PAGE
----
Federal Aviation Administration, DOT.
Proposed rule; withdrawal.
This action withdraws a notice of proposed rulemaking (NPRM) that proposed a new airworthiness directive (AD), applicable to certain Boeing Model 767 series airplanes. That action would have required repetitive inspections of the side load underwing fitting bushings for broken sealant or bushing migration, and corrective action, if necessary. That action also would have provided for optional terminating action in lieu of repetitive inspections. Since the issuance of the NPRM, the Federal Aviation Administration (FAA) has received new data and has issued alternative rulemaking action. Accordingly, the proposed rule is withdrawn.Start Further Info
FOR FURTHER INFORMATION CONTACT:
John D. Craycraft, Aerospace Engineer, Airframe Branch, ANM-120S, FAA, Seattle Aircraft Certification Office, 1601 Lind Avenue, SW., Renton, Washington 98055-4056; telephone (425) 227-2782; fax (425) 227-1181.End Further Info End Preamble Start Supplemental Information
A proposal to amend part 39 of the Federal Aviation Regulations (14 CFR part 39) to add a new airworthiness directive (AD), applicable to certain Boeing Model 767 series airplanes, was published in the Federal Register as a Notice of Proposed Rulemaking (NPRM) on November 24, 1999 (64 FR 66119). The proposed rule would have required repetitive inspections of the side load underwing fitting bushings for broken sealant or bushing migration, and corrective action, if necessary. The proposed rule also would have provided for optional terminating action in lieu of repetitive inspections. The proposed rule was prompted by reports of migrated bushings and corrosion on the side load fittings. The proposed actions were intended to prevent corrosion in the side load underwing fitting, which could result in cracking and consequent reduced structural integrity of the wing strut.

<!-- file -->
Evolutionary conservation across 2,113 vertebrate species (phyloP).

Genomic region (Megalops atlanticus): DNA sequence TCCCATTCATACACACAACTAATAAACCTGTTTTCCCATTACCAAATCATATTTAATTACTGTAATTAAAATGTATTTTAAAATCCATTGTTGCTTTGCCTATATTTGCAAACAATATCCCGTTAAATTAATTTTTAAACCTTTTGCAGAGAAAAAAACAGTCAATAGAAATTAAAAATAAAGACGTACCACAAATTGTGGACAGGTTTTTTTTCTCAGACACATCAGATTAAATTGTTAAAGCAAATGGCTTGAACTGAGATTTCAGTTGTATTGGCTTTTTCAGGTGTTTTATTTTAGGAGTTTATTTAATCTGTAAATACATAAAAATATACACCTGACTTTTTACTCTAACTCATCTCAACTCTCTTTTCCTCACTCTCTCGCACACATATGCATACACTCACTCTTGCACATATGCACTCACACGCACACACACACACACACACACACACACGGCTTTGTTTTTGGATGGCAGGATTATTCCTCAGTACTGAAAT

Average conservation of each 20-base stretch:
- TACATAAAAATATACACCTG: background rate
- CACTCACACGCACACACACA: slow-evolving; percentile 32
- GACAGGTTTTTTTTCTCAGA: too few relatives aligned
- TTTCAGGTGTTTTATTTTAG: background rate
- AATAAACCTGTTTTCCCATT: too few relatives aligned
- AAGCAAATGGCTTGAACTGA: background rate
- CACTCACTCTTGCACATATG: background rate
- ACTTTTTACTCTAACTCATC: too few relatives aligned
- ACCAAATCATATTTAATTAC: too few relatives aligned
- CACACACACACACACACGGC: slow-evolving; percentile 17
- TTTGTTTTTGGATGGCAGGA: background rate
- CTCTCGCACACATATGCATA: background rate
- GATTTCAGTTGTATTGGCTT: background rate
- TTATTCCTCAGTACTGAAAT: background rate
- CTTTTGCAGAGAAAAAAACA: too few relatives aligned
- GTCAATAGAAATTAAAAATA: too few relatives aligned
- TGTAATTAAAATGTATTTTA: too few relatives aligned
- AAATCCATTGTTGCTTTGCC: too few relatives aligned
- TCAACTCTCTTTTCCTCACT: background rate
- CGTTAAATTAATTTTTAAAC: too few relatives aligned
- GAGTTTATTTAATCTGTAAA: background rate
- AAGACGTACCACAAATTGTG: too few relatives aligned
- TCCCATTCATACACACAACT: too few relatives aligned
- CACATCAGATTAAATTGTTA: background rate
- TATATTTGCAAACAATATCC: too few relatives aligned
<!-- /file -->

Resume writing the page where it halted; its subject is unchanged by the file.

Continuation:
Actions Since Issuance of the NPRM
Since the issuance of that NPRM on November 18, 1999, the FAA has issued alternative rulemaking action, which, in addition to comments we have received in response to the NPRM, has caused us to reconsider our previous position on this rulemaking action.